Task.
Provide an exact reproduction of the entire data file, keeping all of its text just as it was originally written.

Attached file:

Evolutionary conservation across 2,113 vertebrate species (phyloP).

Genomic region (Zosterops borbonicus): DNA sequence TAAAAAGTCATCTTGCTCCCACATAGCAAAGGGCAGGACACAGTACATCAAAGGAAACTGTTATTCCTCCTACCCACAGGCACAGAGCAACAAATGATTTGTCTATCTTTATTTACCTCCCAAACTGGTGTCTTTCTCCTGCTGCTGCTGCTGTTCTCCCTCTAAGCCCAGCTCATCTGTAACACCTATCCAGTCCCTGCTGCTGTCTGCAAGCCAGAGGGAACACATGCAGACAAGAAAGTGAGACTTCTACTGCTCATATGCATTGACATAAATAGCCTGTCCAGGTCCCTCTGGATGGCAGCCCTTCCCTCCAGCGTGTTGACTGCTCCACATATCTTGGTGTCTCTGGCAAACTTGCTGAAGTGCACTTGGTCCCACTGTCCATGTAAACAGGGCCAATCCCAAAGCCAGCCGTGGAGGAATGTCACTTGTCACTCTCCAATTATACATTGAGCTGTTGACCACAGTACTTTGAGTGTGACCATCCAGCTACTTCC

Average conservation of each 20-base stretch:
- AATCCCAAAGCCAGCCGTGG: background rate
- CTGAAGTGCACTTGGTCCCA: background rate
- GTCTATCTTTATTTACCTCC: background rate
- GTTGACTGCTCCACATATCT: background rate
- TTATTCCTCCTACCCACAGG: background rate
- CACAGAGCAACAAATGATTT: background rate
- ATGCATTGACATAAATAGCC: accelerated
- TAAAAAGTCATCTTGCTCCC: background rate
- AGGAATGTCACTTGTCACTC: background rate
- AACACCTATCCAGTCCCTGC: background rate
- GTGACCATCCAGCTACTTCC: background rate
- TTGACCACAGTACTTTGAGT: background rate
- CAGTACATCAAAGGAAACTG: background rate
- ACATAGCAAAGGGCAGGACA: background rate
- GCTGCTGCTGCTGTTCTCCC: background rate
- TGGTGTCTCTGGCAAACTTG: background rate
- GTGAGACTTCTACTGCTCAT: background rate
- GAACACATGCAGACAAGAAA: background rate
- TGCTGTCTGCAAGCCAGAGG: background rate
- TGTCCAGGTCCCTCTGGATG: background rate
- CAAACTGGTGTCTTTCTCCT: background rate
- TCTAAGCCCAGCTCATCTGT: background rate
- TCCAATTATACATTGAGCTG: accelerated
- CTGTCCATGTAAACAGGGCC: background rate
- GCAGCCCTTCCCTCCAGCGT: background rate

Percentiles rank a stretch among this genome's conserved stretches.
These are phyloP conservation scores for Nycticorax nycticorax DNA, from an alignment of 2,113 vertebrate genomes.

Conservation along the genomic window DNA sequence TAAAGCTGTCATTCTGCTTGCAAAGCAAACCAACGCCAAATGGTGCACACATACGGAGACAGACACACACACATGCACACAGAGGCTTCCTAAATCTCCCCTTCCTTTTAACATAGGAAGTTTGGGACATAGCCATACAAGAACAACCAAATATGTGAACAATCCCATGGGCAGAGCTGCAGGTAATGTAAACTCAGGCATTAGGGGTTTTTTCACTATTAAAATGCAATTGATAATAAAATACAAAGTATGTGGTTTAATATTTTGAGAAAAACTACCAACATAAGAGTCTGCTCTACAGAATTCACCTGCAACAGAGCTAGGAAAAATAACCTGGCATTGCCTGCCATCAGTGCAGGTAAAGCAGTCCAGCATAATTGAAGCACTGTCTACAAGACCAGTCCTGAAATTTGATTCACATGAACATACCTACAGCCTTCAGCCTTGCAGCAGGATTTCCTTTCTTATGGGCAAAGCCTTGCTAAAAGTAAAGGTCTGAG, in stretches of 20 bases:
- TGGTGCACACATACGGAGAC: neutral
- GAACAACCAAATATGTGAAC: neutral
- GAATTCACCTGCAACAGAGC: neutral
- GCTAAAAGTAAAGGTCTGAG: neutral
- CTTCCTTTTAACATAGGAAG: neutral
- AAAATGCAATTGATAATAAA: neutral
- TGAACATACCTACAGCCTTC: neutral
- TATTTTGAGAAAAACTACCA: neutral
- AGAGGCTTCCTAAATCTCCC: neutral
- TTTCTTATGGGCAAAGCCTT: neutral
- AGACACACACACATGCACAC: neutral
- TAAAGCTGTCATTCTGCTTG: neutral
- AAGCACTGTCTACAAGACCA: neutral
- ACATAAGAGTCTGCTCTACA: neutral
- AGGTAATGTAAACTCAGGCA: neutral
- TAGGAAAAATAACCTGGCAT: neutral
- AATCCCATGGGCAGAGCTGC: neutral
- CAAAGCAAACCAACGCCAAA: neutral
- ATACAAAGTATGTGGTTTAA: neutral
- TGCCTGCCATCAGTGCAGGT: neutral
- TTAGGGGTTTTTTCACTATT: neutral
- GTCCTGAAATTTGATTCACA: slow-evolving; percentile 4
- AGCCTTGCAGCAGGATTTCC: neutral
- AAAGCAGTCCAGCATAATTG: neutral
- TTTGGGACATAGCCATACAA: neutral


Evolutionary conservation across 2,113 vertebrate species (phyloP).

Genomic region (Zosterops borbonicus): DNA sequence TAAAAAGTCATCTTGCTCCCACATAGCAAAGGGCAGGACACAGTACATCAAAGGAAACTGTTATTCCTCCTACCCACAGGCACAGAGCAACAAATGATTTGTCTATCTTTATTTACCTCCCAAACTGGTGTCTTTCTCCTGCTGCTGCTGCTGTTCTCCCTCTAAGCCCAGCTCATCTGTAACACCTATCCAGTCCCTGCTGCTGTCTGCAAGCCAGAGGGAACACATGCAGACAAGAAAGTGAGACTTCTACTGCTCATATGCATTGACATAAATAGCCTGTCCAGGTCCCTCTGGATGGCAGCCCTTCCCTCCAGCGTGTTGACTGCTCCACATATCTTGGTGTCTCTGGCAAACTTGCTGAAGTGCACTTGGTCCCACTGTCCATGTAAACAGGGCCAATCCCAAAGCCAGCCGTGGAGGAATGTCACTTGTCACTCTCCAATTATACATTGAGCTGTTGACCACAGTACTTTGAGTGTGACCATCCAGCTACTTCC

Average conservation of each 20-base stretch:
- AATCCCAAAGCCAGCCGTGG: background rate
- CTGAAGTGCACTTGGTCCCA: background rate
- GTCTATCTTTATTTACCTCC: background rate
- GTTGACTGCTCCACATATCT: background rate
- TTATTCCTCCTACCCACAGG: background rate
- CACAGAGCAACAAATGATTT: background rate
- ATGCATTGACATAAATAGCC: accelerated
- TAAAAAGTCATCTTGCTCCC: background rate
- AGGAATGTCACTTGTCACTC: background rate
- AACACCTATCCAGTCCCTGC: background rate
- GTGACCATCCAGCTACTTCC: background rate
- TTGACCACAGTACTTTGAGT: background rate
- CAGTACATCAAAGGAAACTG: background rate
- ACATAGCAAAGGGCAGGACA: background rate
- GCTGCTGCTGCTGTTCTCCC: background rate
- TGGTGTCTCTGGCAAACTTG: background rate
- GTGAGACTTCTACTGCTCAT: background rate
- GAACACATGCAGACAAGAAA: background rate
- TGCTGTCTGCAAGCCAGAGG: background rate
- TGTCCAGGTCCCTCTGGATG: background rate
- CAAACTGGTGTCTTTCTCCT: background rate
- TCTAAGCCCAGCTCATCTGT: background rate
- TCCAATTATACATTGAGCTG: accelerated
- CTGTCCATGTAAACAGGGCC: background rate
- GCAGCCCTTCCCTCCAGCGT: background rate

Percentiles rank a stretch among this genome's conserved stretches.
These are phyloP conservation scores for Nycticorax nycticorax DNA, from an alignment of 2,113 vertebrate genomes.

Conservation along the genomic window DNA sequence TAAAGCTGTCATTCTGCTTGCAAAGCAAACCAACGCCAAATGGTGCACACATACGGAGACAGACACACACACATGCACACAGAGGCTTCCTAAATCTCCCCTTCCTTTTAACATAGGAAGTTTGGGACATAGCCATACAAGAACAACCAAATATGTGAACAATCCCATGGGCAGAGCTGCAGGTAATGTAAACTCAGGCATTAGGGGTTTTTTCACTATTAAAATGCAATTGATAATAAAATACAAAGTATGTGGTTTAATATTTTGAGAAAAACTACCAACATAAGAGTCTGCTCTACAGAATTCACCTGCAACAGAGCTAGGAAAAATAACCTGGCATTGCCTGCCATCAGTGCAGGTAAAGCAGTCCAGCATAATTGAAGCACTGTCTACAAGACCAGTCCTGAAATTTGATTCACATGAACATACCTACAGCCTTCAGCCTTGCAGCAGGATTTCCTTTCTTATGGGCAAAGCCTTGCTAAAAGTAAAGGTCTGAG, in stretches of 20 bases:
- TGGTGCACACATACGGAGAC: neutral
- GAACAACCAAATATGTGAAC: neutral
- GAATTCACCTGCAACAGAGC: neutral
- GCTAAAAGTAAAGGTCTGAG: neutral
- CTTCCTTTTAACATAGGAAG: neutral
- AAAATGCAATTGATAATAAA: neutral
- TGAACATACCTACAGCCTTC: neutral
- TATTTTGAGAAAAACTACCA: neutral
- AGAGGCTTCCTAAATCTCCC: neutral
- TTTCTTATGGGCAAAGCCTT: neutral
- AGACACACACACATGCACAC: neutral
- TAAAGCTGTCATTCTGCTTG: neutral
- AAGCACTGTCTACAAGACCA: neutral
- ACATAAGAGTCTGCTCTACA: neutral
- AGGTAATGTAAACTCAGGCA: neutral
- TAGGAAAAATAACCTGGCAT: neutral
- AATCCCATGGGCAGAGCTGC: neutral
- CAAAGCAAACCAACGCCAAA: neutral
- ATACAAAGTATGTGGTTTAA: neutral
- TGCCTGCCATCAGTGCAGGT: neutral
- TTAGGGGTTTTTTCACTATT: neutral
- GTCCTGAAATTTGATTCACA: slow-evolving; percentile 4
- AGCCTTGCAGCAGGATTTCC: neutral
- AAAGCAGTCCAGCATAATTG: neutral
- TTTGGGACATAGCCATACAA: neutral